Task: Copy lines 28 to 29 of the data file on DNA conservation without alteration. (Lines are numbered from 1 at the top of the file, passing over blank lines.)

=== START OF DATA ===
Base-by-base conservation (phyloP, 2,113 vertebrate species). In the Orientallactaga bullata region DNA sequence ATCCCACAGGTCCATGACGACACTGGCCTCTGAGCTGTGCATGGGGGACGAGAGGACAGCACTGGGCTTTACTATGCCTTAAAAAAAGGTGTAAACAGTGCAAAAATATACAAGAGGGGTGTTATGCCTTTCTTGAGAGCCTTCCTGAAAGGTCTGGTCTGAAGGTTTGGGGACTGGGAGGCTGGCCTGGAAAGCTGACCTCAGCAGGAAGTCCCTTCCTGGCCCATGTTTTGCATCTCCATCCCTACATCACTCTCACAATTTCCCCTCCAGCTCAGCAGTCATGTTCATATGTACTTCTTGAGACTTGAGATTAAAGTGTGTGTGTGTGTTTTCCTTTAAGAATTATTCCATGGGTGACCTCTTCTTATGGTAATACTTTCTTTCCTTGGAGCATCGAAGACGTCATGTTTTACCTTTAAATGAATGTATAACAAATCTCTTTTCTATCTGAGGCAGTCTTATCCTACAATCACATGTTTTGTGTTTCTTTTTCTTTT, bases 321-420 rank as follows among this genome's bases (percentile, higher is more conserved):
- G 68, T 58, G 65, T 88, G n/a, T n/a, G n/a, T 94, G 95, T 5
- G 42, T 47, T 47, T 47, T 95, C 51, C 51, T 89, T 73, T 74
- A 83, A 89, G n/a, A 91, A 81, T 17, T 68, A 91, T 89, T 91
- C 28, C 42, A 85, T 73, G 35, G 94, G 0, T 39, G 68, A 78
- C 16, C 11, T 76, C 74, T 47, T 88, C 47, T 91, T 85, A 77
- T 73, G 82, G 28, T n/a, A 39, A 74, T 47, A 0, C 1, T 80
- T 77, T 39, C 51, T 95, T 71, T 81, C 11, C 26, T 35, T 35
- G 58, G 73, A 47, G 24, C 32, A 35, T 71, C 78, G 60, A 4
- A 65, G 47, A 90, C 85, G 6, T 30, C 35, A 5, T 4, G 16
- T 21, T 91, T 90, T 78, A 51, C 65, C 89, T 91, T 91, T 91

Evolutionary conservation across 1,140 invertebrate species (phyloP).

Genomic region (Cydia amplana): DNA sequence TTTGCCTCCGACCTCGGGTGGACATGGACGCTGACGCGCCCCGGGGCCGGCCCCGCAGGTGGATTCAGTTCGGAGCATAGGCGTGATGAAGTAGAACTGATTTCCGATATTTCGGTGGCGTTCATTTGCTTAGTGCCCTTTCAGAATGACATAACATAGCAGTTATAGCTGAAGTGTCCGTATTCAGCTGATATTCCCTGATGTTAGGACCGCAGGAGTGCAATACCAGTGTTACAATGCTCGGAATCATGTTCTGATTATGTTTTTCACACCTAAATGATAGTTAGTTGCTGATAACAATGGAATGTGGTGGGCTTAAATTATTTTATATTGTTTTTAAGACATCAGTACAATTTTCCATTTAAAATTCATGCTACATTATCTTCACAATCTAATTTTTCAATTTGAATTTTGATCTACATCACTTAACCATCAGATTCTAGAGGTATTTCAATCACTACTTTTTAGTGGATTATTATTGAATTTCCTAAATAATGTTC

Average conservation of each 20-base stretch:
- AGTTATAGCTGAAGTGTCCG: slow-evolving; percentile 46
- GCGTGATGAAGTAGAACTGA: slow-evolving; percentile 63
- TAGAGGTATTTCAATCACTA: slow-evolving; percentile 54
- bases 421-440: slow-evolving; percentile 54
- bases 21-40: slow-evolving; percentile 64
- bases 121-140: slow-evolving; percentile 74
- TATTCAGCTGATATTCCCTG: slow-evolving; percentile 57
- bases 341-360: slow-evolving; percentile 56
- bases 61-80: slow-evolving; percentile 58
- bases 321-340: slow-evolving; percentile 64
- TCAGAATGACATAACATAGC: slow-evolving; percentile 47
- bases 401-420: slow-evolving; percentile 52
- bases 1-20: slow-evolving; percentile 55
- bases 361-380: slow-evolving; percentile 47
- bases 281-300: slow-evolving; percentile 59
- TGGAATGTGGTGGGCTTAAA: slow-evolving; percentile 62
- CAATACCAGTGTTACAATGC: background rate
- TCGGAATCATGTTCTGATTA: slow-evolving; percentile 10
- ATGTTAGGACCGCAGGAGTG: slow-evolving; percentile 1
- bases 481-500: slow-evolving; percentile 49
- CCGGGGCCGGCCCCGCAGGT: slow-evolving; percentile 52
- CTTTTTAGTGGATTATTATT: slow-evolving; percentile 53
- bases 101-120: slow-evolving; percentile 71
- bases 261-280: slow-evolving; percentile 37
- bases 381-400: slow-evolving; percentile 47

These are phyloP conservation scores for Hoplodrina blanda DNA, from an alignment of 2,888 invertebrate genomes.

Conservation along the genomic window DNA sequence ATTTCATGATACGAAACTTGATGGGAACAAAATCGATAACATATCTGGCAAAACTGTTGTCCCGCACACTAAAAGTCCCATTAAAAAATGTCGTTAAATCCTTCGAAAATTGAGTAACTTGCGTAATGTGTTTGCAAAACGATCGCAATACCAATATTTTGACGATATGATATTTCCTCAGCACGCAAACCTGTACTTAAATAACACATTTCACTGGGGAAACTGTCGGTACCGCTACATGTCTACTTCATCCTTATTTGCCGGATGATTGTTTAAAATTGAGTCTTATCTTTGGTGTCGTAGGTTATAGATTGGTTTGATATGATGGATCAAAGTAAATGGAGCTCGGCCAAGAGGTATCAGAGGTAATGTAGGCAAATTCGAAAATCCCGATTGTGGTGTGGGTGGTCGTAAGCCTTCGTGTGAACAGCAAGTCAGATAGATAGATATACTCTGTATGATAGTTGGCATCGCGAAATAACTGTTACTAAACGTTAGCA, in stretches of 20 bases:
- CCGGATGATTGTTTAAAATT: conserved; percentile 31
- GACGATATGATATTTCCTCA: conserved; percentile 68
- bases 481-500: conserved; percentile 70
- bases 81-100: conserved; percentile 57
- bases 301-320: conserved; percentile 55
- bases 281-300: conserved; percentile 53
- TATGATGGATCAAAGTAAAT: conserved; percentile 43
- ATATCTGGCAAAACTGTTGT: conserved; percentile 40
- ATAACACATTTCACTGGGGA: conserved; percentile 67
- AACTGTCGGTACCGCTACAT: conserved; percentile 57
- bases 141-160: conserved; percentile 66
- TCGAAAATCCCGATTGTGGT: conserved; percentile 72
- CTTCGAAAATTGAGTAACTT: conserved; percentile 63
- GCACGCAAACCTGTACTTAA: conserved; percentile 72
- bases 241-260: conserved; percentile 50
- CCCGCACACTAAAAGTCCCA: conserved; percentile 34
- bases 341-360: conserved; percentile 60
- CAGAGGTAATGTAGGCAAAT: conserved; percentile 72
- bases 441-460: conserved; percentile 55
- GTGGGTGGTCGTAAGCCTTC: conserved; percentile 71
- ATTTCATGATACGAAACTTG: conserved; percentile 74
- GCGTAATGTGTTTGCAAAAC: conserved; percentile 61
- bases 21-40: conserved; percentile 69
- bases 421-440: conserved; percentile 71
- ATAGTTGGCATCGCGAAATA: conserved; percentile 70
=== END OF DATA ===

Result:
- bases 361-380: slow-evolving; percentile 47
- bases 281-300: slow-evolving; percentile 59